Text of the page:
He’s not there until they tell me he’s there; I have to plan accordingly,” added linebackers coach Jim Herrmann, who confirmed that Beason is in all of the defensive and positional meetings. 

    “I’ll plan as if he’s not going to be there, and then when he’s there, he’s there.” 

    The good news is that Beason, who will at some point be removed from the active PUP list before the final roster cut down date, was sprinting on a treadmill, according to Paul Dottino of WFAN. He’s also been spotted on a back field jogging under the watchful eye of a trainer.

    Art Stapleton of The Record reports that the linebacker is still on schedule for a Week 1 return and is focused on limiting next day soreness and finding the right orthotics to protect his foot.

    However, running straight ahead is one thing; what Beason and the trainers need to determine is if he can change direction without any issues. Once he reaches that milestone, then it becomes a matter of probably a week or two before he makes his way back to the playing field. 

    "It's coming along," Beason told Dan Graziano of ESPN. "We still have time. I'm just trying to listen to the staff, who I trust, and trying to listen to my body. But we are playing on Monday night and it's still a little over three weeks before the game, so a lot can happen between now and then."

Will Odell Beckham Jr.'s Hamstring Be a Season-Long Issue?

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    Bill Kostroun/Associated Press

    Receiver Odell Beckham Jr., the Giants first-round draft pick this year, hasn’t taken part in a full training camp practice yet, the reason being a balky and lingering hamstring from the spring that has forced him to exercise caution.

    Despite all of the missed reps, Beckham, who this week started to increase what he’s been able to do in practice, said he “absolutely” believes he can have a productive rookie season.

    “I feel like once I get back out there, I’ll feel comfortable and allow yourself to open up,” Beckham said.

    “It is kind of one of those things you just have to feel comfortable with. Being a guy who really loves to use his speed and you don’t have as much, it kind of takes away from so many things. I just want to make sure I can get that back, and the rest will develop.”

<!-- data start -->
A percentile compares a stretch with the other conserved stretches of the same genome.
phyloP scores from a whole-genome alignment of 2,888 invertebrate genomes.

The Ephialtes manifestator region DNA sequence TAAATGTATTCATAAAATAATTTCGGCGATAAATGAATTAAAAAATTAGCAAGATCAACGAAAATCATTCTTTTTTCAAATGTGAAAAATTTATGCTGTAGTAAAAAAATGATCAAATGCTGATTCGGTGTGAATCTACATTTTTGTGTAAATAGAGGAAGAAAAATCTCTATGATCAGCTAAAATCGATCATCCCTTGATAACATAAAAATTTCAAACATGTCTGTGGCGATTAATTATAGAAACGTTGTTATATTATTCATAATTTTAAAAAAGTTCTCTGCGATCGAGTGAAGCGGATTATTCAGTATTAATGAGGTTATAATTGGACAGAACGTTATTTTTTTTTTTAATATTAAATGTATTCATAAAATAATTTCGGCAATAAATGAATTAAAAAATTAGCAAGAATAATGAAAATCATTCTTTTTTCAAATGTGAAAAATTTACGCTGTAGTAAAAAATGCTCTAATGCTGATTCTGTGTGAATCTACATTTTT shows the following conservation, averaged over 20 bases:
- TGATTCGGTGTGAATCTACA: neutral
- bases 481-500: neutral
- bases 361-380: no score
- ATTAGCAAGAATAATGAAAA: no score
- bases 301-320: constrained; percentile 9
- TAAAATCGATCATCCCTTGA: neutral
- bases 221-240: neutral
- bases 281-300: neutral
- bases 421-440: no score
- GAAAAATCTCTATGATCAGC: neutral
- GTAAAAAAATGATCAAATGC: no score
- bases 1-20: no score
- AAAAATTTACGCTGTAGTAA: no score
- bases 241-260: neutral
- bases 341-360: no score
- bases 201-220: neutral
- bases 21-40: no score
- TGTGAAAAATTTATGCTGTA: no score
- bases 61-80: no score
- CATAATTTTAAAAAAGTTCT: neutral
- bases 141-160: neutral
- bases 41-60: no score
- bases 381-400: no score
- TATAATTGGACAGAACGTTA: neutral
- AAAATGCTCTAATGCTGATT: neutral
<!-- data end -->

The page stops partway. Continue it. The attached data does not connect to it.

While his optimism is admirable, head coach Tom Coughlin has said numerous times that there is no substitution for practice reps, which Beckham has missed.

    In addition, when the hamstring reared its ugly head in the spring, there was hope that the month off before camp would cure what ailed him.

    Beckham himself acknowledged that there is always a chance of the injury becoming aggravated.

    “It’s something that can reoccur very easily if it is not strong enough,” he said. “You really just test the strength and the muscle groups around it. It’s almost that time…around the corner.”

    There’s little question that Beckham is going to get to the field this year once his hamstring is stabilized. However, how much will he realistically be able to contribute given the missed practice time? And can he and the Giants medial staff keep the hamstring under control moving forward?  

Will the Offensive Line Be Settled by Opening Day?

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    Seth Wenig/Associated Press

    It really doesn’t matter who a team has at quarterback, receiver, tight end or running back because if the five guys lining up in front of them aren’t functioning as a well-oiled machine, it’s going to make life difficult for the offense.

    So that brings us to the Giants offensive line, where there are still questions regarding what the starting unit will look like on opening day.

    One of those questions pertains to left tackle, where incumbent Will Beatty is still working his way back from a severely broken leg.

    The good news is that Beatty has been increasing his reps in practice and is on track to play in his first preseason action this weekend against the Indianapolis Colts.

    Right guard Brandon Mosley appears to have the lead in the competition to replace the retired Chris Snee, but, per Pro Football Focus, Mosley’s 55 snaps in two games have garnered a minus-1.0 overall grade which also consisted of a minus-1.1 run-blocking grade.

    The good news is that head coach Tom Coughlin likes what he's seen of Mosley this week. 

    "He has had a pretty good week, I think. I thought his game was a little better," Coughlin said, noting that Mosley has eliminated some of the errors that were dragging his game down previously. 

    "He is a big, strong guy that has had lots of time in the classroom and some work on the field as a backup. We certainly would like to see him just kind of take off and be the player we hope he is going to be."

    As for the line in general, there’s a matter of finding that cohesiveness that has thus far eluded the unit. 

    "Am I encouraged? I want to be encouraged," Coughlin said. "We just have some ways to go."  

     

    Patricia Traina is the senior editor for Inside Football. All quotes and information obtained firsthand unless otherwise noted. Follow me on Twitter, @Patricia_Traina.